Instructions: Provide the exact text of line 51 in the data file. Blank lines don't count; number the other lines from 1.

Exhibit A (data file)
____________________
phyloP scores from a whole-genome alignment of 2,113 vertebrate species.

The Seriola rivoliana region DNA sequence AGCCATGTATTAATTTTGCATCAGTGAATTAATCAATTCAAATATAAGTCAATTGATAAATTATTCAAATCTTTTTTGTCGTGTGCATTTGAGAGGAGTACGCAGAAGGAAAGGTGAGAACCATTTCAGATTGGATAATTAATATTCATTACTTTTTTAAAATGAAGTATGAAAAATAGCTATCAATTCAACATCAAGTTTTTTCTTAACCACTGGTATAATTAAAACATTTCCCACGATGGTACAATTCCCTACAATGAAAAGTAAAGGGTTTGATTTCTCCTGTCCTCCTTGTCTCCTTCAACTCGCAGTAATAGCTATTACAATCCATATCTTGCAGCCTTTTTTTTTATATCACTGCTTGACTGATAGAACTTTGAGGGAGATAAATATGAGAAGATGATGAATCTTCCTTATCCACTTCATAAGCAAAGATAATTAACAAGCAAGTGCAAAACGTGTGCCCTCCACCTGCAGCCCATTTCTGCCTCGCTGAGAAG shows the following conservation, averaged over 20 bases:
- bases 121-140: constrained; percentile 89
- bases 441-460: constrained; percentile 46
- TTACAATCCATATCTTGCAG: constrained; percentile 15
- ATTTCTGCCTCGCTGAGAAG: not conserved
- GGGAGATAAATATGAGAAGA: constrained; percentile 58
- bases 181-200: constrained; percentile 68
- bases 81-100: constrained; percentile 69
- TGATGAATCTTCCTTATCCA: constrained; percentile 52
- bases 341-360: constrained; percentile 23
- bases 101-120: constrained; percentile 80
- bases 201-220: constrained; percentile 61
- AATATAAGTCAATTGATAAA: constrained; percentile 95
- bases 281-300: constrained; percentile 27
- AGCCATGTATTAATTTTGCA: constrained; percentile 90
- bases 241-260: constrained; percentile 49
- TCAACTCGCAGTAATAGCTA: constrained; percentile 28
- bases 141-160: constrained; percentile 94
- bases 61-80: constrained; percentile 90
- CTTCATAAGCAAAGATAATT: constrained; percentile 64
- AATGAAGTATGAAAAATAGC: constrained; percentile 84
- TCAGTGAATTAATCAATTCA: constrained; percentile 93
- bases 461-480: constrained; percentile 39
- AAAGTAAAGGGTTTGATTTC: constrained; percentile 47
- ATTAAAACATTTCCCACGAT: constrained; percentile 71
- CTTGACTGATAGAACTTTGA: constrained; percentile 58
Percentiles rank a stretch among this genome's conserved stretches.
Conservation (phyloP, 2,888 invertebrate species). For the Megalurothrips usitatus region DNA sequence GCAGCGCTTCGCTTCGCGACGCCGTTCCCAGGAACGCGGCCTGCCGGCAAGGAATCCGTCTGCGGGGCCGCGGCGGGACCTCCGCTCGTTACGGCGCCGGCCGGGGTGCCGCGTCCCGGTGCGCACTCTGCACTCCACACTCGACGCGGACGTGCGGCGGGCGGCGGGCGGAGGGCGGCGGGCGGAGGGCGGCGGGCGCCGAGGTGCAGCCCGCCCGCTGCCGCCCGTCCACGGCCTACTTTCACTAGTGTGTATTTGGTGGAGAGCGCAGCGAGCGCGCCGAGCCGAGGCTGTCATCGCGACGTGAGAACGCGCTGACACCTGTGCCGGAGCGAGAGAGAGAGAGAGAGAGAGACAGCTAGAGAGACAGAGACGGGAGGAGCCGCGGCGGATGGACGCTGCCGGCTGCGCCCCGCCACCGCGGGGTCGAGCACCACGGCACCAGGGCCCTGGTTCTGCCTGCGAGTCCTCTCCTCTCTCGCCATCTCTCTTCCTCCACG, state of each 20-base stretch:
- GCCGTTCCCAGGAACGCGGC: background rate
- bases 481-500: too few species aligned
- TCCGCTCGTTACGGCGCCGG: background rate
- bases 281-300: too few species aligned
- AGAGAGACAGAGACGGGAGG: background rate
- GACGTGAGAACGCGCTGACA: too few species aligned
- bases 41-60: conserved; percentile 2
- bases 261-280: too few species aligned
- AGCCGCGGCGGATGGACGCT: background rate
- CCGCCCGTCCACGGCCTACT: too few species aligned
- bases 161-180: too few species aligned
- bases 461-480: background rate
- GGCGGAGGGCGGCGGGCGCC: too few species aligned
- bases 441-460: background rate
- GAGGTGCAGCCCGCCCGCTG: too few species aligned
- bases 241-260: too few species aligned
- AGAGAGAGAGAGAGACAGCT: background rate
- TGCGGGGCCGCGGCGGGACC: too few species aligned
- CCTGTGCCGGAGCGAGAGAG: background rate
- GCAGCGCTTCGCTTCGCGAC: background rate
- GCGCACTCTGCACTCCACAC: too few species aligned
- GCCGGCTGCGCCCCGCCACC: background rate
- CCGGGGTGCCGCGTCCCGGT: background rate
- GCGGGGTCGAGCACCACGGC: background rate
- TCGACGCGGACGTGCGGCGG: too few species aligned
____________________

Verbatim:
- GCCGGCTGCGCCCCGCCACC: background rate